As you can see, that has not been the case.

The first trimester was really difficult. Paint and I were constantly haunted by our miscarriage. What if this went the same way? What if we lost this one too? We were scared to love this kid. We were scared to believe in it.

It was easier to keep our heads down and barrel through until we knew for sure, so that’s what we did. We didn’t let our thoughts linger on tiny fingernails and big eyes. We didn’t buy clothes. We didn’t do any reading or research.

No one tells you how fragile embryos are. Your temperature changes. Your hormones become imbalanced. Tiny little adjustments in your brain chemistry that you’re not even aware are taking place could completely alter the tiny human growing inside.

So we hid from it. Until such a time that it was strong enough, we hid.  We treated Paint like she was ill. She spent the first trimester nauseous and barely able to eat. We weren’t so much grocery shopping as we were offering to take the grocery store’s food home so we could let it go rotten for them.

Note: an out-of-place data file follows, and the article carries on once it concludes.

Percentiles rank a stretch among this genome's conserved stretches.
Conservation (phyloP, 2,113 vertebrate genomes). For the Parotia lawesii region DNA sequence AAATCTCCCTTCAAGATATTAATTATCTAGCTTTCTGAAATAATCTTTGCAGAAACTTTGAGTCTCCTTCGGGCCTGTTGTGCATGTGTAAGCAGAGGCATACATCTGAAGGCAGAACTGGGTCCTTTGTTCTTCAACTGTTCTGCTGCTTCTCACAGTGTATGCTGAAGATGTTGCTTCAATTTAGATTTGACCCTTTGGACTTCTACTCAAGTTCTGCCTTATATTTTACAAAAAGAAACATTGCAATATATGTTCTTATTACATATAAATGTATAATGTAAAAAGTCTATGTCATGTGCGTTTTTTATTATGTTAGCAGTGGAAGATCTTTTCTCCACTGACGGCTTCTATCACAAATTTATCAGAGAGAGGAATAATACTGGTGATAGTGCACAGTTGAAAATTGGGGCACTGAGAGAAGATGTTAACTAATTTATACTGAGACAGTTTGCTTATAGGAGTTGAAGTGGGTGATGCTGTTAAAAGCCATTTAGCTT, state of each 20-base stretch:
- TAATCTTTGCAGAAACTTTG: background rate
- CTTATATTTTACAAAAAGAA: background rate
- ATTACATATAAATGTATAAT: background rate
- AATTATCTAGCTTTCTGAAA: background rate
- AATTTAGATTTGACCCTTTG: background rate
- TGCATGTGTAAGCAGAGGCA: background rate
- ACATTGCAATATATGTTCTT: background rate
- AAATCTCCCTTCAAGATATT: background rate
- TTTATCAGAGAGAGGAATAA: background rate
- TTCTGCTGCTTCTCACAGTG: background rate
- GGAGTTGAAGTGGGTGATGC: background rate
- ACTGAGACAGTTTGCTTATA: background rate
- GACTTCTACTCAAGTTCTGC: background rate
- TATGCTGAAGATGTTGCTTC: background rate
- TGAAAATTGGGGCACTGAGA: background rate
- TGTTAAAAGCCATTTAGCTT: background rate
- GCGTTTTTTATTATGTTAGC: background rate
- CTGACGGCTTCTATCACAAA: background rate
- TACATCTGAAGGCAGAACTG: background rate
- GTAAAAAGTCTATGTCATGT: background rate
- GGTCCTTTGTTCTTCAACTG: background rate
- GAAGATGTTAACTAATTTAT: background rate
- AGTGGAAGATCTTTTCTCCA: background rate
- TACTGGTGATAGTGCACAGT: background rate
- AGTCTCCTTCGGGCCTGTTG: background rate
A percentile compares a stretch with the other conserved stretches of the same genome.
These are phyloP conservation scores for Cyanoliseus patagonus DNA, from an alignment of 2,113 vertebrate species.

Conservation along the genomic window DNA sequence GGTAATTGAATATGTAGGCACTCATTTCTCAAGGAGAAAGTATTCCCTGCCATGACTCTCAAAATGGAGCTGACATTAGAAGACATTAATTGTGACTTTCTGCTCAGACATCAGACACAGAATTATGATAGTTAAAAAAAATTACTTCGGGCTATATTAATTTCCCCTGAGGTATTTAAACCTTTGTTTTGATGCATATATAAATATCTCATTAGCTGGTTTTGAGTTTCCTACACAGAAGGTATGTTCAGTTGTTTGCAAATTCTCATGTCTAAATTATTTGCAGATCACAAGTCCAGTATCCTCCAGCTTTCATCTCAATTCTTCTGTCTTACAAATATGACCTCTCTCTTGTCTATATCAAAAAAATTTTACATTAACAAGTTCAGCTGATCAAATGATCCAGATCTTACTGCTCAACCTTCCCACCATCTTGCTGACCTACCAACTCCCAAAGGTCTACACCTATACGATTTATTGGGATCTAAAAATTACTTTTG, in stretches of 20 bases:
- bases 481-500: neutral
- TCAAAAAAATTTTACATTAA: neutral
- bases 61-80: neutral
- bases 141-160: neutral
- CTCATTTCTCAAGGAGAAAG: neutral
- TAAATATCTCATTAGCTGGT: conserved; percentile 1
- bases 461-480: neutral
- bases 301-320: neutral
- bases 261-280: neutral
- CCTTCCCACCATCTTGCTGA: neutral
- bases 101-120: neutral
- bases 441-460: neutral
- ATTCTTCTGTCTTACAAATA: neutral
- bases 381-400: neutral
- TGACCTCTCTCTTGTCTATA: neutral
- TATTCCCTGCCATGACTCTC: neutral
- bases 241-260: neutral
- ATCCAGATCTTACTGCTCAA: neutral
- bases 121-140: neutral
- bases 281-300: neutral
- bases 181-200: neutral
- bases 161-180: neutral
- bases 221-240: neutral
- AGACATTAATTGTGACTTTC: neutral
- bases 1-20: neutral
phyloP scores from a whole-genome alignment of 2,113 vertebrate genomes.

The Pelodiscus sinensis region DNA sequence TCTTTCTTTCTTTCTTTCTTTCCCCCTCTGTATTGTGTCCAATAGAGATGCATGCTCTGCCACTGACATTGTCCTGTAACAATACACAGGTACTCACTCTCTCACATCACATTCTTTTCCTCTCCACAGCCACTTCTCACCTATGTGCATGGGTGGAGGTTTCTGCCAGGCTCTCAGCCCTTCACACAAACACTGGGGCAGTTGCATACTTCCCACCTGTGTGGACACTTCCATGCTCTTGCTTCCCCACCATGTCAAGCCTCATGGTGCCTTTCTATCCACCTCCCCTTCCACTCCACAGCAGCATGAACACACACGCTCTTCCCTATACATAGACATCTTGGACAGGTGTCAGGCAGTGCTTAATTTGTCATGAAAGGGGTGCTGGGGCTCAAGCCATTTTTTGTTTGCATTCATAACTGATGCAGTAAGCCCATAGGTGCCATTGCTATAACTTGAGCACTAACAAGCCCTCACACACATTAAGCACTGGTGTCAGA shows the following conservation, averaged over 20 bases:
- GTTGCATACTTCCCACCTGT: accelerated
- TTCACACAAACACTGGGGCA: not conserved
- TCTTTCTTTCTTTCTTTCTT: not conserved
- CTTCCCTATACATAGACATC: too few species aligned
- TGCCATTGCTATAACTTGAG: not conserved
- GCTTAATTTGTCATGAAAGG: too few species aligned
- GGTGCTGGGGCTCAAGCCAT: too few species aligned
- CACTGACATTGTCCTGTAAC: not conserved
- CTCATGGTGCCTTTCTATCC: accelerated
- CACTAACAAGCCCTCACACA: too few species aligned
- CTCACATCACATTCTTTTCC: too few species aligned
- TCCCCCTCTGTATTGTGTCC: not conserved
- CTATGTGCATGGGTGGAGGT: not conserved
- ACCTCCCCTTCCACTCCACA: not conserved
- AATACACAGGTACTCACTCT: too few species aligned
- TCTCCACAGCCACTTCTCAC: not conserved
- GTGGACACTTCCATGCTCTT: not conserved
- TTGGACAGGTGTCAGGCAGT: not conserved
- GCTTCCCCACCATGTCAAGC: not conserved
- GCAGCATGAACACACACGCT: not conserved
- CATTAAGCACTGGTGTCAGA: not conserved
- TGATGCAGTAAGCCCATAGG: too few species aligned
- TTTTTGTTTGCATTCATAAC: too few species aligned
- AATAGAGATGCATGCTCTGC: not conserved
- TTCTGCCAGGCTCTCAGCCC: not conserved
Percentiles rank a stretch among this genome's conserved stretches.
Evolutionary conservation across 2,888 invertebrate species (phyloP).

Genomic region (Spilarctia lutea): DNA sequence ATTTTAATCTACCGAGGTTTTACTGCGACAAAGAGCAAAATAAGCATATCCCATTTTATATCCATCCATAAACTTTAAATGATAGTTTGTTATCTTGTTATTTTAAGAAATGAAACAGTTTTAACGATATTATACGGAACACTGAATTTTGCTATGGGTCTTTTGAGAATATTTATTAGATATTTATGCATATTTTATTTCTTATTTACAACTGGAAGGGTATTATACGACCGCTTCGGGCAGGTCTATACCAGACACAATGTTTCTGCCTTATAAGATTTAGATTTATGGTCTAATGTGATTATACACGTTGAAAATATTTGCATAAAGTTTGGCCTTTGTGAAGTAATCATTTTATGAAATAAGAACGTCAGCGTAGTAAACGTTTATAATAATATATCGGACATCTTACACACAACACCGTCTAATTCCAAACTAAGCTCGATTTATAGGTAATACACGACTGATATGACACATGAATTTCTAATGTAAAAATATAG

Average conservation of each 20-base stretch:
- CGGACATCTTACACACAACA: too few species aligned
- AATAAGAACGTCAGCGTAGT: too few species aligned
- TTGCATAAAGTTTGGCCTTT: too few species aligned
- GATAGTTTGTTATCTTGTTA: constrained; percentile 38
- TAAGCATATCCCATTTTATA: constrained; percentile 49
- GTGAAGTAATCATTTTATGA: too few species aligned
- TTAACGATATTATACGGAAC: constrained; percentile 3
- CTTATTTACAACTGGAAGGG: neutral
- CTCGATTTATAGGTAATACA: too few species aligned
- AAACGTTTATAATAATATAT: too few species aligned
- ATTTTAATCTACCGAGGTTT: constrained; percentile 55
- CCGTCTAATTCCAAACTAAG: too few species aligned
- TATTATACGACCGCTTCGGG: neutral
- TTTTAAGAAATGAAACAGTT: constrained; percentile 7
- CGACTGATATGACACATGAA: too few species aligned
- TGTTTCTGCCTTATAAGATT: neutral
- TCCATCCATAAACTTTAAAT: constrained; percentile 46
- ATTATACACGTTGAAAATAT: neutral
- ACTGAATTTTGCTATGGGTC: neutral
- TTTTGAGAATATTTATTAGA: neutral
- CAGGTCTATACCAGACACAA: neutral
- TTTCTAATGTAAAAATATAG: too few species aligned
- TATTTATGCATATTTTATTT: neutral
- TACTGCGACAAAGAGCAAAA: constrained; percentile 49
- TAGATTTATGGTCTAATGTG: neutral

Nausea and exhaustion were the rule of the day. The baby was ravaging Paint’s body, and still we were scared to believe it was real. Every week, we’d read up on the baby’s development. Most of that stuff was a blur; what we were really after was the percentage. Each week, Paint’s phone would tell us the likelihood of the baby’s survival.

14%. 29%. 42%. 64%. 86%. 99~%.

I’d like to say the day we got to 99, was the day we finally relaxed, but that is not the case. By that point, it had been weeks, and living in terror was all we had known. We lived in constant fear that the baby would just stop. Stop growing. Stop living. Stop being. Paint went to three doctors appointments in the course of two weeks and made them take a sonogram each time. We’re going to have a photo album of the baby before it even gets here.

It was hard, but slowly we began to take off the armor we had built around our hearts. Little by little, we allowed hope to creep in. We began to imagine the future. We dared to imagine life as parents. Eventually, we realized that we don’t have to imagine… We already are parents. And while we can’t say with absolute certainty that everything will be fine, we’re beginning to believe it anyway.